How do I stop my child from swearing? (FAQ)

This is a FAQ post.  These are the most popular answers to a real question asked on The Imperfect Mum. 

I’m needing advise on how to stop my 3.5 year old from swearing! She constantly swears when angry/frustrated or when she simply doesn’t get what she wants.

I admit I’m guilty of dropping the F bomb on occasion.

How do I make her understand these words are not appropriate or acceptable?


We’ve always told our daughter who’s 5 that she can swear as much as she likes. As long as she’s in the middle if a paddock with no one else around. She’s happy with that and have never heard her swear.


My son and I have this problem atm. He has his angry toy which he is allowed to squeeze and if he yells, then he must explain why he did it.
I also have a bad chart. If I loose my temper he gives me a cross and if he uses a naughty word I give him a cross. The person with the least about of crosses picks our weekend activity. It has worked wonders.

Make a big deal of another word! Like pineapple!

I think you’ve passed the point of ignoring it being an effective solution since she knows how to use it in context – it doesn’t sound as if shes trying to just get a reaction looking for consequences. As so many have already said – if we lived in a perfect world, yes, ideally we wouldn’t have to hear it. But our little ones are sponge-absorbing little parrots of the individual worlds in which they live…
In my opinion I think she’s old enough to understand there are different rules – ie ‘this is how we behave in a restaurant; these are the rules at home; daycare has different rules; different rules at Grandma’s house’ etc etc…maybe it would be helpful to start reinforcing the message that just because its ok for other people to swear – you won’t allow it and most importantly won’t allow her to swear – wherever she is – regardless if she hears others doing it – even adults. That same lesson will have to be learnt as she gets older anyway – ie ‘just because your friends get to ride to school by themselves doesn’t mean I will let you’ etc …you get the idea..
My little girl was 2 when she learnt the fbomb (I take full responsibility) and bless her cotton socks – tested me in the middle of Woolies screaming it at the top of her lungs, on repeat, for what felt like 10minutes one day. No doubt because she enjoyed the look of horror on my face. It was horrible enough for me to think I should just push the trolley to one side and pretend she wasn’t with me (I’m joking!!!)
…at the end of the day, it’s hard not to laugh when we first hear them say something they shouldn’t…but as parents we all want our little Angels to at least act like angels in public even when we know they’re really not!!!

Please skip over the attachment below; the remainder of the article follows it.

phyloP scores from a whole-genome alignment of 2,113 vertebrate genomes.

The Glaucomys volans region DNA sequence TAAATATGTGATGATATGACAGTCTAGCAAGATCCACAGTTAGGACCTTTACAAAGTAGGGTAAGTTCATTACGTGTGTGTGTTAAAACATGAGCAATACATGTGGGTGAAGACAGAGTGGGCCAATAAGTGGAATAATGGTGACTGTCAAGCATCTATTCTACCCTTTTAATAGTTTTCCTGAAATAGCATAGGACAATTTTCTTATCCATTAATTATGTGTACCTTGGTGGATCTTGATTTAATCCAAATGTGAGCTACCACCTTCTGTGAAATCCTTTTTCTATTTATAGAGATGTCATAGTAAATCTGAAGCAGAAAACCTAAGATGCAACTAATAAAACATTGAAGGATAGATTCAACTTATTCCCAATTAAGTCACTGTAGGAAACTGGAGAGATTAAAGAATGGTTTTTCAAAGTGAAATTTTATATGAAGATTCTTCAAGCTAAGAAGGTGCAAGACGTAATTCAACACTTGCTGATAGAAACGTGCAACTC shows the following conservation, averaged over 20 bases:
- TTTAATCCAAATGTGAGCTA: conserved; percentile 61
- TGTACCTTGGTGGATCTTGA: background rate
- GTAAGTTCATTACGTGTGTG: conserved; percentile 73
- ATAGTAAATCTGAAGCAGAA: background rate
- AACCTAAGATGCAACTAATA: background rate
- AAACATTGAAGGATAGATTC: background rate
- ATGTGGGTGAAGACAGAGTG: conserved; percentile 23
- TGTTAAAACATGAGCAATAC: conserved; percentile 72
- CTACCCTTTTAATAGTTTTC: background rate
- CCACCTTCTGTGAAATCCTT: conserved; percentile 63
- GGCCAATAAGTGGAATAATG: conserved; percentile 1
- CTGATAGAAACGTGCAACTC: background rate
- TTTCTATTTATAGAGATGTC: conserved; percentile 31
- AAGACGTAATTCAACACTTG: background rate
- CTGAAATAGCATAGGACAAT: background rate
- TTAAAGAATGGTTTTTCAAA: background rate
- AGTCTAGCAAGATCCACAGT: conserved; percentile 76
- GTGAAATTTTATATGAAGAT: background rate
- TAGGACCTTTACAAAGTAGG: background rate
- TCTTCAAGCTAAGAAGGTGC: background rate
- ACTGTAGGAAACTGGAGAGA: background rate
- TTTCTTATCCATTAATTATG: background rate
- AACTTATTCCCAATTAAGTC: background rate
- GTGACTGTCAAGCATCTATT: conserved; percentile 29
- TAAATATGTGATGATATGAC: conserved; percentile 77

I say knuckle down with consequences/rewards…get yourself on repeat until you are sick of hearing your own voice and before you know it – your determination will pay off…she’ll know what boundaries not to push with mum.
And try and get as much reinforcing help as you can – daycare, family, friends you socialize with…so she keeps hearing the same rule reinforced. I’ve had to do the same thing, for a number of different rules. And it’s a never ending process this repeat stuff!!! But happy to report that after 6.5yrs my girl knows what’s a bad word and she can’t use them (regardless of who does in her life) ….and also uses her manners – saying ‘please and thank you’ was a huge thing for me but persistence paid off!
And you are already setting a good example by not swearing around her yourself which is important. Good luck with your gorgeous little rebel – I have one just like her – a relentless little boundary pusher!  Xx

Find out where she is learning it from and stop that to start with! Try a reward chart and give her a sticker for each day she doesn’t say naughty words and when she gets a certain amount there is some type of reward….

I’ve explained to my boys that they will hear lots of words, but they’re not say them until they’re 18….

In a perfect world they wouldn’t hear swearing, but this is not a perfect world. My kids went through it too, I agree with with the advice of Ignore it. The bigger reaction they get the more they do it.

As a mum of a 5 and 2.5 and having to use public transport, kids hear all sort of things! It’s as easy as being in a shopping mall or walking down the street. You can control whats said in your home but once you leave that they are open to hearing anything and everything
So far I haven’t had to deal with the F bomb – just make it clear its yukky words naughty ppl use even if mummy or daddy say it they r naughty and shouldn’t. Babies are so easily influenced – good luck!
People are first to blame parents, but as a pre-school teacher – I know it’s not always parents to blame sadly

My husband and I swear quite a bit but all our children – right down to miss 4 – know it is not acceptable for them.
Last week 4yo said ‘piss off’ and that was enough to unleash a whole cascade of discipline on her! They are not responsible for their words…we are! So you may want to look at where she is learning it and if it’s in context.

Posted in:  Behaviour, Kids, FAQ

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